The Dambulla Cave Temple with a history that dates back to the first century BC is a world heritage site. The Temple earns renown as the best-preserved complex of rock paintings and images of the Buddha in South East Asia. A visit to the temple entails a long hike to the top along stone hewn steps giving way to panoramic views. At the summit are the five cave dwellings beneath the looming rock outcrop sheltering over 150 Buddha statues and the surfaces adorn beautiful and well-preserved paintings.
Another historic site, the Sigiriya rock citadel is yet another world heritage site approximately 15km away. This ancient site too entails another climb to its summit and is famous for its ancient hydraulic system, water gardens and rock frescoes.
The Dambulla town is a commercial hub and in particular is its economic centre. This wholesale market is a great stop to make on your return journey to pick up the freshest produce around. Three massive hangars host 144 stalls offering a largest variety of produce to choose from.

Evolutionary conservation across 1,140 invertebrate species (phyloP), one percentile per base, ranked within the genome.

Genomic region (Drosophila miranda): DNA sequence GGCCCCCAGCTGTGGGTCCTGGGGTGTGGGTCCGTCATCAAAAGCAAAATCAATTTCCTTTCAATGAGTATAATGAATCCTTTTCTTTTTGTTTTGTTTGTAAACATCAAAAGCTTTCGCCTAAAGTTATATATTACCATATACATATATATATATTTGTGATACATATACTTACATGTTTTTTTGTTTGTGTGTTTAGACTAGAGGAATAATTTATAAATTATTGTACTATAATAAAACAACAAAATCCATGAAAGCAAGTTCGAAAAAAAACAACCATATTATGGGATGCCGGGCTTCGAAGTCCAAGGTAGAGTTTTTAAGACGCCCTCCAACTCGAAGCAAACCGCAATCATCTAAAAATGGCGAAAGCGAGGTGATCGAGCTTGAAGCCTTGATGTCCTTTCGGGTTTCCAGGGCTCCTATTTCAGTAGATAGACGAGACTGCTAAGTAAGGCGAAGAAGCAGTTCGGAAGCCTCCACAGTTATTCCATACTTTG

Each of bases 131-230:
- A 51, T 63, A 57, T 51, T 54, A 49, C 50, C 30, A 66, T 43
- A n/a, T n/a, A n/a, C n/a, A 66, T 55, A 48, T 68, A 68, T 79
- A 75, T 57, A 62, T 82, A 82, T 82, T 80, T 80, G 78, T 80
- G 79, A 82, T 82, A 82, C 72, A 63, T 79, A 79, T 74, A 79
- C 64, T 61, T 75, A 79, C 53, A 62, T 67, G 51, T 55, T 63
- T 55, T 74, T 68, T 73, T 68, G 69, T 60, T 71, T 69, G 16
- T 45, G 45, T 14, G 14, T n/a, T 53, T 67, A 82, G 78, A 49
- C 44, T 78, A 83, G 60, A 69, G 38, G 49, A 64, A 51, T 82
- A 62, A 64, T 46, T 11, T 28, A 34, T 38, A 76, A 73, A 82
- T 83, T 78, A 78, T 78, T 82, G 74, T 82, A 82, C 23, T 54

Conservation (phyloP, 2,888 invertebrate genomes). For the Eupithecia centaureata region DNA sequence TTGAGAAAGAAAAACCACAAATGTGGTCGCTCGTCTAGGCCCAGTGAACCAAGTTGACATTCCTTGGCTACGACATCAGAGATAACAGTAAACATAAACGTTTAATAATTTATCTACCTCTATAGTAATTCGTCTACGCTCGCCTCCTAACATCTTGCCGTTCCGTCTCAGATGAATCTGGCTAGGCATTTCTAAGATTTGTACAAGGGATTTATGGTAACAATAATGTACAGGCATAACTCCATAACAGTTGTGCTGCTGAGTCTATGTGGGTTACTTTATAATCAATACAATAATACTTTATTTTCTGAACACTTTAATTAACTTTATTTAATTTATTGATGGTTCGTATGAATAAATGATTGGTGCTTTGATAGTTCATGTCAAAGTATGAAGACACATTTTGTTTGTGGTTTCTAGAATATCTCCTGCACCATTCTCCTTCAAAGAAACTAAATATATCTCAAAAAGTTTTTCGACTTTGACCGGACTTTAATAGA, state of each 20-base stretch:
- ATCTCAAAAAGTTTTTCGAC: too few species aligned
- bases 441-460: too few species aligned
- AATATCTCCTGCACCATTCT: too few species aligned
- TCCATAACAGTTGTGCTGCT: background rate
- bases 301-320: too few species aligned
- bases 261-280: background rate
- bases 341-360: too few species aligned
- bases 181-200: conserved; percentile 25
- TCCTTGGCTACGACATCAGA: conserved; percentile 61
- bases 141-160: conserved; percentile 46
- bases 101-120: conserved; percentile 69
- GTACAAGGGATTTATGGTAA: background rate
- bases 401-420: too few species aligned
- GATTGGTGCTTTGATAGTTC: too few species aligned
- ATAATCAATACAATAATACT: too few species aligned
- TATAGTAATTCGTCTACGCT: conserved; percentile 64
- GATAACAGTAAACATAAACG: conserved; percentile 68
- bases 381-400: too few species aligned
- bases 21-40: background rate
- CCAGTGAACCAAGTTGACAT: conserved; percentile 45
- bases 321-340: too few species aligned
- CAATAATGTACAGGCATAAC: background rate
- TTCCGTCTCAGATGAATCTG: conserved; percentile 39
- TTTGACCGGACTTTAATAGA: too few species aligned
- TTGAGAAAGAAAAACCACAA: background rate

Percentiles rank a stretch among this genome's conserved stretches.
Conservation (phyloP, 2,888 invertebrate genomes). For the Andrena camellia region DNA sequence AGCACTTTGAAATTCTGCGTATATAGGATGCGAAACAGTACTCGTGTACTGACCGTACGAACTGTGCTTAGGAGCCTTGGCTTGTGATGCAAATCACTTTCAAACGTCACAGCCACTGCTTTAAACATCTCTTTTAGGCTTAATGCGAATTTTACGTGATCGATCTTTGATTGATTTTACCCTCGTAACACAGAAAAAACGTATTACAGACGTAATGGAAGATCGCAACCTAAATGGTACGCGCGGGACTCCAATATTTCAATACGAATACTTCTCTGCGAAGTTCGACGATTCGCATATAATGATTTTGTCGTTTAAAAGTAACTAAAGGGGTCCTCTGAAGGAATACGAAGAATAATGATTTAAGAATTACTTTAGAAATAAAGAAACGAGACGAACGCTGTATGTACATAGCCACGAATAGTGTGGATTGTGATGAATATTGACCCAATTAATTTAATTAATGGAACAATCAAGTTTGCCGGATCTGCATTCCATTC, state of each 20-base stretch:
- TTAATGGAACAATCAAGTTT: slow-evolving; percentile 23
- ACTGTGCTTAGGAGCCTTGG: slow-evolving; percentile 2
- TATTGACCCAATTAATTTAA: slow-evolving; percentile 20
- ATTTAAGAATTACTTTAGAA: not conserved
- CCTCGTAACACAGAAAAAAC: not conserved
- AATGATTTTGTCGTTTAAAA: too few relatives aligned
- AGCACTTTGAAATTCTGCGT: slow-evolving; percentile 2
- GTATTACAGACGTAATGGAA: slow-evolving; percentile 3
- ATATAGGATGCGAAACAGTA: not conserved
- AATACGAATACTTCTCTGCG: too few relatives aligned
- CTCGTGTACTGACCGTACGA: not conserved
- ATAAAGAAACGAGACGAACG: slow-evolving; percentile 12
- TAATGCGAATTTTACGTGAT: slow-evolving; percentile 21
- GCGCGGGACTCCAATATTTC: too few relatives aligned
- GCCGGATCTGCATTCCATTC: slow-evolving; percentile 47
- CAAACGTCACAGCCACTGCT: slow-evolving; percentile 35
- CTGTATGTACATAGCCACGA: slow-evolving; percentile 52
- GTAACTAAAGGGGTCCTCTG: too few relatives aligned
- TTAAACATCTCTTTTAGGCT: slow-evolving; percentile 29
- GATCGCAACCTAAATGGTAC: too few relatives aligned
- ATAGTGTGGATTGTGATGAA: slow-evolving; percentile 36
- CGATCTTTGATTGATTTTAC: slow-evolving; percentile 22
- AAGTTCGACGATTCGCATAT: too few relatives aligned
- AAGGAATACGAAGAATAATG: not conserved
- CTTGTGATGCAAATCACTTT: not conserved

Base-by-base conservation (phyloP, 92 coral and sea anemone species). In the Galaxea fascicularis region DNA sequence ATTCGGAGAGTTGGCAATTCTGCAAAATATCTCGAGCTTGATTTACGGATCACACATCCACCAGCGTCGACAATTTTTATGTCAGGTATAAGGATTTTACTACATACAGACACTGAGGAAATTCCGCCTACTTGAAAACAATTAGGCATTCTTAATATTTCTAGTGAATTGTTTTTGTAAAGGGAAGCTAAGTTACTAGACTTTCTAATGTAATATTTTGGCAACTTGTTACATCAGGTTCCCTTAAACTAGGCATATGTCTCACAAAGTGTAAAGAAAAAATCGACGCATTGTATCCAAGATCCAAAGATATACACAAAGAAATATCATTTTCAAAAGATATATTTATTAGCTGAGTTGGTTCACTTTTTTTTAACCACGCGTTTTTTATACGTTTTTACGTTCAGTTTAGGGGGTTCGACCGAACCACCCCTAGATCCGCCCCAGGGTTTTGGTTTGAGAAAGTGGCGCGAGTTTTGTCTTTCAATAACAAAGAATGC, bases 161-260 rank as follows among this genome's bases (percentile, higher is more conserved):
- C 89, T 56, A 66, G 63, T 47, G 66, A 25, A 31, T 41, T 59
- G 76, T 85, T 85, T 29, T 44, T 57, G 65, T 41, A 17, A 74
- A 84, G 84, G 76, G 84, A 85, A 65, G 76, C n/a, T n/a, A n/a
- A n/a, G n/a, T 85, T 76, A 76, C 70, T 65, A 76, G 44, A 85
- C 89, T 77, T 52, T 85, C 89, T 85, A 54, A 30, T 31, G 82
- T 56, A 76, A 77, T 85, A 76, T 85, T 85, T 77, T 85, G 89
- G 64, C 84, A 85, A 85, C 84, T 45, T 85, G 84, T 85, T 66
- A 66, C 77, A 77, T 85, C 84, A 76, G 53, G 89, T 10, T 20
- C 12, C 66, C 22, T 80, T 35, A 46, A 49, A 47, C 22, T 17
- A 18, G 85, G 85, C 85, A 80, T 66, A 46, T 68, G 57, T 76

If you want to escape the noise and chaos of the market – however, Namal Uyana is another attraction worthy of a visit. Head towards Madatugama along the A9 to reach Namal Uyana, said to be largest ironwood forest and rose Quartz Mountain in Asia. In addition to its natural beauty it is also a place of historical significance, home to ruins of an ancient monastery and other stone ruins scattered along the forest bed.
Dambulla is also a popular sight of hot air ballooning with licensed service providers. You can take to the air and serenely float over green landscapes and mountains and even catch a glimpse of elephants as they roam the forests.